Über den Einfluss von Phthalocyanin-Monolagen auf die Struktur organischer Dünnfilme auf Metalloberflächen

In der vorliegenden Dissertation wird der Einfluss von Monolagen der molekularen, organischen Halbleiter Kupferphthalocyanin (CuPc) und Titanyl- Phthalocyanin (TiOPc) auf das Wachstum und die Struktur von mehrschichtigen organischen Dünnfilmen auf Metallsubstraten untersucht. Im homomolekularen...

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Bibliographic Details
Main Author: Mänz, Alexander
Contributors: Witte, Gregor (Prof. Dr.) (Thesis advisor)
Format: Dissertation
Published: Philipps-Universität Marburg 2017
Online Access:PDF Full Text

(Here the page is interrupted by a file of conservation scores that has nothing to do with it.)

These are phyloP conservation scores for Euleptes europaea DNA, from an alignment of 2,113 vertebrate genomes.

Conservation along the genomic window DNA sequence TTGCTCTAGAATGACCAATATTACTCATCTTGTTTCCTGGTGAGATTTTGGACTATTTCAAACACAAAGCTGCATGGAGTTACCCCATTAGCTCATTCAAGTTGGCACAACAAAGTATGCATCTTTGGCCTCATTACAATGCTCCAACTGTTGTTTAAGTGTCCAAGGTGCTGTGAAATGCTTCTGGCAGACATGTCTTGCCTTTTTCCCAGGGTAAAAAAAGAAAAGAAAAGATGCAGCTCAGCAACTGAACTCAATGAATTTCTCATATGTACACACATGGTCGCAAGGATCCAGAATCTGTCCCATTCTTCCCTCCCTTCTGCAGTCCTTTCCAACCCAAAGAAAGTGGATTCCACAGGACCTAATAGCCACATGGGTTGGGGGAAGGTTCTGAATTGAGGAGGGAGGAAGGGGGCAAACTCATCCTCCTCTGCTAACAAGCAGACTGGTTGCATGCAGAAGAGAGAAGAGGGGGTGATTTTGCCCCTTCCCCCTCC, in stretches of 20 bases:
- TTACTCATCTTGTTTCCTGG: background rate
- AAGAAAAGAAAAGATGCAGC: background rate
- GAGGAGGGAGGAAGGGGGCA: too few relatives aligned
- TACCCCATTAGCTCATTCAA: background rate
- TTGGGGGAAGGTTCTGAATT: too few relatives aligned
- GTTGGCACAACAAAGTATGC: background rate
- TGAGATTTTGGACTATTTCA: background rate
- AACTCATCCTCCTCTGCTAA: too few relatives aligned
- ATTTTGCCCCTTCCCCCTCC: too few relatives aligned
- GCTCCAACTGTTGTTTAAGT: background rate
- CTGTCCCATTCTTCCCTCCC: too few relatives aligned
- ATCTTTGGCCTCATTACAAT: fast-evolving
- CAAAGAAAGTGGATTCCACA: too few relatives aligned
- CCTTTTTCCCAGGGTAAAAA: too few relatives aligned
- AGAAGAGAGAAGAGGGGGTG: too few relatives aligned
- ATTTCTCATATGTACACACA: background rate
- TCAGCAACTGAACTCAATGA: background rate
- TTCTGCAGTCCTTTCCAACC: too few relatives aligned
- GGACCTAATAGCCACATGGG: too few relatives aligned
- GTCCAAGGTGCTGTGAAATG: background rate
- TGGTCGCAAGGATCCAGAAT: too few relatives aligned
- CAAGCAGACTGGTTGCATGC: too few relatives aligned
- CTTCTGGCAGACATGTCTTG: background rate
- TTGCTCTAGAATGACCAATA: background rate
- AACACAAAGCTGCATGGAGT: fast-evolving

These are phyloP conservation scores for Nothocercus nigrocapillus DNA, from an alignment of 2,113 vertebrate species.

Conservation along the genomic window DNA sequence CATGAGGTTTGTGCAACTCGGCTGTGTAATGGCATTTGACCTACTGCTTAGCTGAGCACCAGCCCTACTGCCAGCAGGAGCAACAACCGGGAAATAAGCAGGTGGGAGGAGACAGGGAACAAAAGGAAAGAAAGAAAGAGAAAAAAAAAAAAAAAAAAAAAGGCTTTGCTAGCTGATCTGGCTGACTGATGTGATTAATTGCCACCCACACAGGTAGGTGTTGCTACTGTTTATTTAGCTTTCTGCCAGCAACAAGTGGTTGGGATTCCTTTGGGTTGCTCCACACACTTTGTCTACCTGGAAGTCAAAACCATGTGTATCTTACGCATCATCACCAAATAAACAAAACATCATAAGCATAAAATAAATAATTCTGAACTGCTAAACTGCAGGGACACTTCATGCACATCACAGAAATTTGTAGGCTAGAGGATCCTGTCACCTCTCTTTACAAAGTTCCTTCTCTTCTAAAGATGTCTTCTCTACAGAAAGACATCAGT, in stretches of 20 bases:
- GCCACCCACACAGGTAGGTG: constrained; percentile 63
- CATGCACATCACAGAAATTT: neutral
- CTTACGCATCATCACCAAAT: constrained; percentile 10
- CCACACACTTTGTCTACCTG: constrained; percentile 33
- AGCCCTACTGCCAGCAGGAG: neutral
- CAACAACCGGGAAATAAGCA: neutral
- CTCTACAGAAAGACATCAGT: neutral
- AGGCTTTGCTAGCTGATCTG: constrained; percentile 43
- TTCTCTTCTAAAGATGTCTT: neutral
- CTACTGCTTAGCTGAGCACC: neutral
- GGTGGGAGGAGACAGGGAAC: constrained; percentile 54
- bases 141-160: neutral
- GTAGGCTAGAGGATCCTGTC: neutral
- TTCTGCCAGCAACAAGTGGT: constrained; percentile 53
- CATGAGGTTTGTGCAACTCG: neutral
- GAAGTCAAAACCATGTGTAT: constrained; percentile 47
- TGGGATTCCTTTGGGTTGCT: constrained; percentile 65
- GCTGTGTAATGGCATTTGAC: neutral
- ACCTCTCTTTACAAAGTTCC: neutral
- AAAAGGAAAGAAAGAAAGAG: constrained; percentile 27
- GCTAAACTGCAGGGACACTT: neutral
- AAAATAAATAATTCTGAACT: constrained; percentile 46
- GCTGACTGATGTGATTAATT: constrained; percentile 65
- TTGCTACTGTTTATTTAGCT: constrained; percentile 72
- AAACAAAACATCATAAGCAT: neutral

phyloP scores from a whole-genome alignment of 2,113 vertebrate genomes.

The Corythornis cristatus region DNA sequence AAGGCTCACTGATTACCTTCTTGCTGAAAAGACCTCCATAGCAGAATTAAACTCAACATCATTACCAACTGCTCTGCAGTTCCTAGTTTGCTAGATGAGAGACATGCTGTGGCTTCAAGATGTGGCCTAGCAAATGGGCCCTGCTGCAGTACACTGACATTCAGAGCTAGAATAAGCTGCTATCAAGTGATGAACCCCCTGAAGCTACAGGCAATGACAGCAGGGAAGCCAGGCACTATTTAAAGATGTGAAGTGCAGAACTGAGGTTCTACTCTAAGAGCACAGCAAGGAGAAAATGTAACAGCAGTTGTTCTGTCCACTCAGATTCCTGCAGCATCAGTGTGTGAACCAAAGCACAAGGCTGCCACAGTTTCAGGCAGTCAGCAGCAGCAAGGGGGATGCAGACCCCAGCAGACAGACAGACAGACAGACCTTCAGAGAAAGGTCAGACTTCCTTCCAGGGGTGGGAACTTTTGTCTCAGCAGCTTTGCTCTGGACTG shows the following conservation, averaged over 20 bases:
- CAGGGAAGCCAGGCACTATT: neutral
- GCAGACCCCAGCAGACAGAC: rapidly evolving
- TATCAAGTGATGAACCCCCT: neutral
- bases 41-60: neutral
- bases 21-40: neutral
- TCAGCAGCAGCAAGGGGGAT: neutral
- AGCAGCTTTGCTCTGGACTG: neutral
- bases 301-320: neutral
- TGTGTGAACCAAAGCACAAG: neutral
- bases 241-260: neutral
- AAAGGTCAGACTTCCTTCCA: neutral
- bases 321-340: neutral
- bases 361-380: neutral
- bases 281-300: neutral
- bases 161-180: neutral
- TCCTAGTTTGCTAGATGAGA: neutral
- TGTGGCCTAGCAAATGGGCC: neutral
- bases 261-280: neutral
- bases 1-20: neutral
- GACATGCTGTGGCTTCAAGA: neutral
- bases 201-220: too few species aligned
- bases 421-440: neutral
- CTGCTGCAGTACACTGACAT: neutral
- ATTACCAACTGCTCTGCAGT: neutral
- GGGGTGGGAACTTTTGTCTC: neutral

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Table of Contents: In this work, the influence of monolayers of the molecular organic semiconductors Copper-Phthalocyanine (CuPc) and Titanyl-Phthalocyanine (TiOPc) on the growth and structure of organic thin films on metal substrates is investigated. TiOPc thin films are utilized as a model system for a homo-molecular multilayer structure, in which the metal-organic interface is formed by the organic thin film itself. Mono-, bi- and multilayer structures are investigated by scanning tunnelling microscopy (STM) with respect to coverage. In the submonolayer regime, 3 phases with different types of commensurism are found. The 2D unit cell size, as well as the molecular orientation relative to the substrate are analyzed and compared with results from low energy electron diffraction (LEED) and infrared adsorption spectroscopy (IRAS). Structures found for TiOPc (sub-)monolayers on Au(111) substrates show comparable phases with significantly higher inhomogeneity regarding the local coverage. A uniform vertical molecular orientation ist found for all monolayer phases and on all substrates, with the Oxygen pointing towards the vacuum. Consecutively deposited bilayer molecules adsorb in inverted geometry, establishing strong interactions with the underlying monolayer and the substrate and forming a stabilized double layer framework. Those frameworks are also the basis for multilayered systems, in which no wetting beyond the first bilayer framework is found. Instead, atomic force microscopy (AFM) reveals the occurrences of dewetted crystallites on Ag(111) and Au(111), as well as on KCl(001) and HOPG substrates. X-ray Diffraction (XRD) provides information on the adapted crystallographic polymorphs (phase I and beta-phase) dependent on the substrate. Adapted polymorphs are compared to the crystal structures found in raw TiOPc powder. Beside this assignment, no substrate-induced thin film phase is found. In the case of heteromolecular interfaces, CuPc monolayers are used as a contact layer between coinage metal substrates and thin films of the organic semiconductor pentacene (Pen). Firstly, a reliable and reproducible protocol for the preparation of CuPc monolayers is established. Its frontiers regarding the preparation parameters, structural stability and applicability to other systems are stated. We find a temperature range of 520K< T < 550K, in which CuPc multilayer desorption leads to long-range ordered monolayers on Ag(111) and Au(111) substrates. On Cu(001) surfaces, the strong adsorbate-substrate coupling denies a monolayer preparation at high molecular flux. Consecutive deposition of Pentacene leads to the growth of metastable structures at low coverages (~2nm) on Ag(111) and Au(111) substrates. The actual thickness of this metastable structure can be correlated to the interaction of different Van-der-Waals forces dependent on substrate characteristics. Upon further deposition, Pentacene arranges in pyramidal-shaped domains with upright molecular orientation and adopts the substrate-induced thin film phase, as revealed by AFM and XRD. The crystallinity of thin films with a thickness of 30nm strongly depends on the roughness of the underlying substrate. This is proven using distorted CuPc monolayers on Cu(001) as contact layer and poly-crystalline gold substrates. Regarding the multilayer structure only, the influence of a CuPc buffer layer between a metal substrate and a Pentacene multilayer film can be compared to the use of self-assembling monolayers (SAMs) as a contact layer.